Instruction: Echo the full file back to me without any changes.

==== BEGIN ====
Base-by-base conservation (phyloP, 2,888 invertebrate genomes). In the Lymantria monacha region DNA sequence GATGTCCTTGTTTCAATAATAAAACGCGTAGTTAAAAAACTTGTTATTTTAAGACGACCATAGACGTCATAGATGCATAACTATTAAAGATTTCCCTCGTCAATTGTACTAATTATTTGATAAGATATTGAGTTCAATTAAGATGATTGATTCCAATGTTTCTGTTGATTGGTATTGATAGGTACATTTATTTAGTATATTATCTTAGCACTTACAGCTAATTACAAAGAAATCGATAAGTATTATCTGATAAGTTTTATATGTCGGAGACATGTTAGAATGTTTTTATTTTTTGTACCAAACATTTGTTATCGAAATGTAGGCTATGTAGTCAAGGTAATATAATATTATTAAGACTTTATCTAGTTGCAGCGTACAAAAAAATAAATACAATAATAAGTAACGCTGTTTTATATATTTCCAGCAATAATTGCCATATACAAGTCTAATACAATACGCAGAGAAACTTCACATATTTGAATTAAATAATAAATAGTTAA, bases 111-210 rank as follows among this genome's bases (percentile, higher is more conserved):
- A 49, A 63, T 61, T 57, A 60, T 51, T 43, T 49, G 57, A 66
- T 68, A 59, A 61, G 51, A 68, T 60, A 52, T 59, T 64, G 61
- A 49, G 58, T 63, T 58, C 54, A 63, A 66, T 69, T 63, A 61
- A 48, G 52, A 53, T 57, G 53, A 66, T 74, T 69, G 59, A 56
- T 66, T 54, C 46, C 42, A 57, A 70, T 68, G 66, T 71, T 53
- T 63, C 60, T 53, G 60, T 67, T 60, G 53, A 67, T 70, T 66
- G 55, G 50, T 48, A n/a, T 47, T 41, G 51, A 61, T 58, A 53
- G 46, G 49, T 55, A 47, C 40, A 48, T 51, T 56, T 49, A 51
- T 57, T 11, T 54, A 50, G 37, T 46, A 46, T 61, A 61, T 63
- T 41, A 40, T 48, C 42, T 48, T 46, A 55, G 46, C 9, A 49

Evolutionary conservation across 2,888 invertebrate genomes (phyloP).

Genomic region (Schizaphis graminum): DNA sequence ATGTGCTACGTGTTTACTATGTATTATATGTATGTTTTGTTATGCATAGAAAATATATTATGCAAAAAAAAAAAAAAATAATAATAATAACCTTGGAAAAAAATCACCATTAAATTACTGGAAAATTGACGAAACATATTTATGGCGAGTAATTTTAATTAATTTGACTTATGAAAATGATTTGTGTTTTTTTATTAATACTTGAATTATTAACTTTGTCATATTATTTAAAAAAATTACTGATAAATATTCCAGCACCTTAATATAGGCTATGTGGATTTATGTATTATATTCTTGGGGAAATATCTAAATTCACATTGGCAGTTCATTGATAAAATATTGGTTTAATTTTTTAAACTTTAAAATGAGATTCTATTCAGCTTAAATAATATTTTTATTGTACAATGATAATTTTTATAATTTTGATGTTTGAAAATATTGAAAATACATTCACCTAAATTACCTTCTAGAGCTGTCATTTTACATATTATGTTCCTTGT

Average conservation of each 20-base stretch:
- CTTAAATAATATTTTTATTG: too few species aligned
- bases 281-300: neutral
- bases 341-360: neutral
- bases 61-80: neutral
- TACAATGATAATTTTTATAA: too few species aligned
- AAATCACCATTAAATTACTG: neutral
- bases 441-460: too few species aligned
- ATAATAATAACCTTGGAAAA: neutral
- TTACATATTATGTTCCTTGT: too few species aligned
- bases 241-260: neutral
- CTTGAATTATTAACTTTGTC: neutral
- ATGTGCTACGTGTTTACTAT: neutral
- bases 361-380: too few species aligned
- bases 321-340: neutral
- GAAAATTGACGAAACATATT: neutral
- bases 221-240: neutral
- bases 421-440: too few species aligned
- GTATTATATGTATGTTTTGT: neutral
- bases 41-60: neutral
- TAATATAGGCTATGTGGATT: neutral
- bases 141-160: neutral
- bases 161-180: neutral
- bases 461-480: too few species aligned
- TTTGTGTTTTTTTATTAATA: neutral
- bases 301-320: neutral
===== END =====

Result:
Base-by-base conservation (phyloP, 2,888 invertebrate genomes). In the Lymantria monacha region DNA sequence GATGTCCTTGTTTCAATAATAAAACGCGTAGTTAAAAAACTTGTTATTTTAAGACGACCATAGACGTCATAGATGCATAACTATTAAAGATTTCCCTCGTCAATTGTACTAATTATTTGATAAGATATTGAGTTCAATTAAGATGATTGATTCCAATGTTTCTGTTGATTGGTATTGATAGGTACATTTATTTAGTATATTATCTTAGCACTTACAGCTAATTACAAAGAAATCGATAAGTATTATCTGATAAGTTTTATATGTCGGAGACATGTTAGAATGTTTTTATTTTTTGTACCAAACATTTGTTATCGAAATGTAGGCTATGTAGTCAAGGTAATATAATATTATTAAGACTTTATCTAGTTGCAGCGTACAAAAAAATAAATACAATAATAAGTAACGCTGTTTTATATATTTCCAGCAATAATTGCCATATACAAGTCTAATACAATACGCAGAGAAACTTCACATATTTGAATTAAATAATAAATAGTTAA, bases 111-210 rank as follows among this genome's bases (percentile, higher is more conserved):
- A 49, A 63, T 61, T 57, A 60, T 51, T 43, T 49, G 57, A 66
- T 68, A 59, A 61, G 51, A 68, T 60, A 52, T 59, T 64, G 61
- A 49, G 58, T 63, T 58, C 54, A 63, A 66, T 69, T 63, A 61
- A 48, G 52, A 53, T 57, G 53, A 66, T 74, T 69, G 59, A 56
- T 66, T 54, C 46, C 42, A 57, A 70, T 68, G 66, T 71, T 53
- T 63, C 60, T 53, G 60, T 67, T 60, G 53, A 67, T 70, T 66
- G 55, G 50, T 48, A n/a, T 47, T 41, G 51, A 61, T 58, A 53
- G 46, G 49, T 55, A 47, C 40, A 48, T 51, T 56, T 49, A 51
- T 57, T 11, T 54, A 50, G 37, T 46, A 46, T 61, A 61, T 63
- T 41, A 40, T 48, C 42, T 48, T 46, A 55, G 46, C 9, A 49

Evolutionary conservation across 2,888 invertebrate genomes (phyloP).

Genomic region (Schizaphis graminum): DNA sequence ATGTGCTACGTGTTTACTATGTATTATATGTATGTTTTGTTATGCATAGAAAATATATTATGCAAAAAAAAAAAAAAATAATAATAATAACCTTGGAAAAAAATCACCATTAAATTACTGGAAAATTGACGAAACATATTTATGGCGAGTAATTTTAATTAATTTGACTTATGAAAATGATTTGTGTTTTTTTATTAATACTTGAATTATTAACTTTGTCATATTATTTAAAAAAATTACTGATAAATATTCCAGCACCTTAATATAGGCTATGTGGATTTATGTATTATATTCTTGGGGAAATATCTAAATTCACATTGGCAGTTCATTGATAAAATATTGGTTTAATTTTTTAAACTTTAAAATGAGATTCTATTCAGCTTAAATAATATTTTTATTGTACAATGATAATTTTTATAATTTTGATGTTTGAAAATATTGAAAATACATTCACCTAAATTACCTTCTAGAGCTGTCATTTTACATATTATGTTCCTTGT

Average conservation of each 20-base stretch:
- CTTAAATAATATTTTTATTG: too few species aligned
- bases 281-300: neutral
- bases 341-360: neutral
- bases 61-80: neutral
- TACAATGATAATTTTTATAA: too few species aligned
- AAATCACCATTAAATTACTG: neutral
- bases 441-460: too few species aligned
- ATAATAATAACCTTGGAAAA: neutral
- TTACATATTATGTTCCTTGT: too few species aligned
- bases 241-260: neutral
- CTTGAATTATTAACTTTGTC: neutral
- ATGTGCTACGTGTTTACTAT: neutral
- bases 361-380: too few species aligned
- bases 321-340: neutral
- GAAAATTGACGAAACATATT: neutral
- bases 221-240: neutral
- bases 421-440: too few species aligned
- GTATTATATGTATGTTTTGT: neutral
- bases 41-60: neutral
- TAATATAGGCTATGTGGATT: neutral
- bases 141-160: neutral
- bases 161-180: neutral
- bases 461-480: too few species aligned
- TTTGTGTTTTTTTATTAATA: neutral
- bases 301-320: neutral